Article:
Before Thanksgiving I had my twenty-three year old Ikea kitchen cabinets professionally painted. That required emptying drawers and cupboards and getting rid of many things that no longer served me, designating them for either Goodwill or the trash. Inspired by the resultant lack of kitchen clutter, I’ve tackled my 1840s Irish hutch, the home of all of my cookbooks, kitchen utensil instruction manuals, food clippings and miscellaneous things once held by random magnets on the refrigerator. This trip down a decades’ long memory lane became a recipe for smiles, a tear or two and a lot of reflection.
Looks OK right?, but wait
Before, the inside is a jumble
After, organized and weeded out
The oldest item, aside from the hutch itself, is my favorite cookbook, Joy of Cooking. The mint green cover of this 1963 edition, the last authored by its originator, Irma Rombauer — stained in places and held together with duct tape — gives evidence of not just its longevity in my collection, but of its utility. The red ribbons attached to the binding and provided as page markers are permanently embedded in the turkey roasting and pie baking pages. Which is not to suggest that others are not well thumbed.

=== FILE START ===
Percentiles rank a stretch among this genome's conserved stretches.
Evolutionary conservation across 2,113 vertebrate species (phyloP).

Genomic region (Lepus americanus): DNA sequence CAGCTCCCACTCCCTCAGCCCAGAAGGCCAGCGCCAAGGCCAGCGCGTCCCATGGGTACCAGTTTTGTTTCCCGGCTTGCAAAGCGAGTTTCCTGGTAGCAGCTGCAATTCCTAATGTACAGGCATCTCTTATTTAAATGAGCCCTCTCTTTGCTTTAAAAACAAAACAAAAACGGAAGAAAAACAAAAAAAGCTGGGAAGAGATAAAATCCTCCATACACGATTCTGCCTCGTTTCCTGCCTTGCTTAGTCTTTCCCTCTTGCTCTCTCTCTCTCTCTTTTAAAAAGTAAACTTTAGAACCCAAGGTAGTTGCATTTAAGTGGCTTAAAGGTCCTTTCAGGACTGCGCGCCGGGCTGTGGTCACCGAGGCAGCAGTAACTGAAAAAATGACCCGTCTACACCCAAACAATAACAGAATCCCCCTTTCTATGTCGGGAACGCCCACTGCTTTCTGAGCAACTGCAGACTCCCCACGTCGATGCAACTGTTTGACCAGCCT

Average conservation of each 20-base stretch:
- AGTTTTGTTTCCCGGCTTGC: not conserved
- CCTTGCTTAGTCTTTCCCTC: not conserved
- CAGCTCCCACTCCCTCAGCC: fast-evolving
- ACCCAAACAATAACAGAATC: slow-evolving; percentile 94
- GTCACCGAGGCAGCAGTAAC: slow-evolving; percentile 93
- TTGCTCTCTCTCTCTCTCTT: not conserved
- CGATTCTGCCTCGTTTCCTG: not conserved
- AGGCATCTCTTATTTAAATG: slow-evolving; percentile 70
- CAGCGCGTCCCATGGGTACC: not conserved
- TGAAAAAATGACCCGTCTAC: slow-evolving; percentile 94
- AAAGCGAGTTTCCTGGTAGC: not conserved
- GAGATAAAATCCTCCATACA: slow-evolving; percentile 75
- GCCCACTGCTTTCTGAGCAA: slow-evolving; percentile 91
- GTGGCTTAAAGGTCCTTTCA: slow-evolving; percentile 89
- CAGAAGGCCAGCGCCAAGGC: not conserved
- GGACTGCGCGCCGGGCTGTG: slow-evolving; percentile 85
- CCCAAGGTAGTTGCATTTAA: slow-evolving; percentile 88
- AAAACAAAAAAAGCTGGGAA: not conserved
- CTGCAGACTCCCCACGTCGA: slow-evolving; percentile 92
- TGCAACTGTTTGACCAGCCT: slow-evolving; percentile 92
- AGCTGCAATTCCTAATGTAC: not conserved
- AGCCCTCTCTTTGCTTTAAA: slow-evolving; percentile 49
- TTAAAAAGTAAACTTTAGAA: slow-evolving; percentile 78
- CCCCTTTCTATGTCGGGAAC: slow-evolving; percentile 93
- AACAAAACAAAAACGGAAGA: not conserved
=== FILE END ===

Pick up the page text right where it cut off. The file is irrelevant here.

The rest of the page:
Long before Google, Pinterest and Epicurious, Joy was my “go to” for questions about equivalencies, substitutions, techniques, housekeeping tips and proper entertaining etiquette.
Not that I hadn’t been properly trained at home. Whatever else she might have been, my stepmother was, by the standards of the 1950s and 1960s, an excellent home keeper and cook. Yes, meals were meat and potatoes affairs occasionally enhanced by the modern packaged foods newly available at the time, like Shake n Bake or Velveeta. But meals were always a sit down affair, with dinner at 6pm sharp every night, breakfast of eggnog and cinnamon toast ready before school and sandwiches, milk and fruit at lunchtime. My sister and I were schooled on how to cook, set the table and clean up — whether just for our family of eight or an important dinner party with white tablecloths and multiple forks and spoons at each place setting.